Principle #5: Continuously improve
Continuous improvement is an ongoing process of learning, adapting, and refining. We start with what we do know, encourage feedback, learn from our experiences, and aim to make decisions at the right time. With each step, we seek better and more efficient outcomes. We are always curious, try new things, and are open to releasing work quickly to gain insights for future steps. Our decisions are based on the information available at the time, and we’re ready to make adjustments as more information comes in.
“Feedback”, “Simplicity” (XP), “Decide as late as possible”, “Amplify learning” (LSD), “Improve collaboratively, evolve experimentally” (Kanban)
Principle #6: Deliver the right value at the right time
Delivering true value to customers is not just about the quality of the output, but also about its timeliness and relevance. We recognize that prioritization is often the most challenging aspect of a project. It involves discerning not only what needs to be done but also understanding the impact and timing of each element. Our goal is to optimize the entire process, ensuring that every task we undertake contributes meaningfully to the end goal. This optimization helps us avoid inefficiencies and focus our efforts where they are most needed.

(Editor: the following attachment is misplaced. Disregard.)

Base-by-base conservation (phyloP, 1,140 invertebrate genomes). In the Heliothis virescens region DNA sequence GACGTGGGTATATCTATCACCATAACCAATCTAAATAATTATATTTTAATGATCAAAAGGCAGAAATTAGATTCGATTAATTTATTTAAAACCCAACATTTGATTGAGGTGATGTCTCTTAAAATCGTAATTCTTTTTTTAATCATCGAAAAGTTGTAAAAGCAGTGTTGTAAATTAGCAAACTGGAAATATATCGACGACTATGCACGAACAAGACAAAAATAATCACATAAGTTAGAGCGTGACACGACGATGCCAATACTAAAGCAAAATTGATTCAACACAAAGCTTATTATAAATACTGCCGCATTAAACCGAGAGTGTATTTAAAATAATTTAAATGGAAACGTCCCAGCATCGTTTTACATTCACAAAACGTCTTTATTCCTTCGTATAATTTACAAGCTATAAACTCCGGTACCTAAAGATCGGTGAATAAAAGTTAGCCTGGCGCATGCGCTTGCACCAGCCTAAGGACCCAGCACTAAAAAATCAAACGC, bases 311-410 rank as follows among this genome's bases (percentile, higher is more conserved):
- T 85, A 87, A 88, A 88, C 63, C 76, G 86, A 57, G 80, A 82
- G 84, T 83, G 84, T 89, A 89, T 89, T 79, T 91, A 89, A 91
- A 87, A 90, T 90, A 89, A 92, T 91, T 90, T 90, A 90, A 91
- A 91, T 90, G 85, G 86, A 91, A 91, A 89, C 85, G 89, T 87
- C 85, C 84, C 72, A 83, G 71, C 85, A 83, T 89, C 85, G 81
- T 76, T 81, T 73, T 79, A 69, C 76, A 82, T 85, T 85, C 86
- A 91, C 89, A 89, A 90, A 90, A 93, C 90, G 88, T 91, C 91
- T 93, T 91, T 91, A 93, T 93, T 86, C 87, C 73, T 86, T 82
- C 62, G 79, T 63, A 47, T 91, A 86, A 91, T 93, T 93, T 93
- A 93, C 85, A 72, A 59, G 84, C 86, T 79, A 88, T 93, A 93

“Optimize the whole” (LSD), “Customer focus”, “Flow” (Kanban)
Principle #7: Be proud, but stay humble
While we may start with something simple and iterate on that, we always aim and plan for excellence. We value craftsmanship and make sure that the project is always in a state we’re proud of. On-boarding of new team members should be something to look forward to. Our projects are neatly structured, easy to contribute to, everything that should be automated has been automated, and the code is maintainable and reliable.
“Build integrity in” (LSD).
Team composition and specific practices vary between projects, but the workflow usually follows a specific pattern.
Project inception and discovery phase
We explore existing ideas, conditions, and constraints. The goal of this phase is to have a good understanding of what needs to be done, who the key stakeholders are, and to document any relevant limitations. The exact details we’re looking for may differ slightly from project to project, but we’re typically aiming for the following outputs:
- A document detailing the clients current tech stack and environments, key stakeholder names and contact information, team members and roles, any non-functional requirements known at the time, and a summary of the goal of the project and its intended end-users.
- A first roadmap that includes the different major milestones of the project and the value they would bring to the end-users or organization.
- A list of the roles and skills required execute the first release.
- A rudimentary backlog containing the most crucial work items.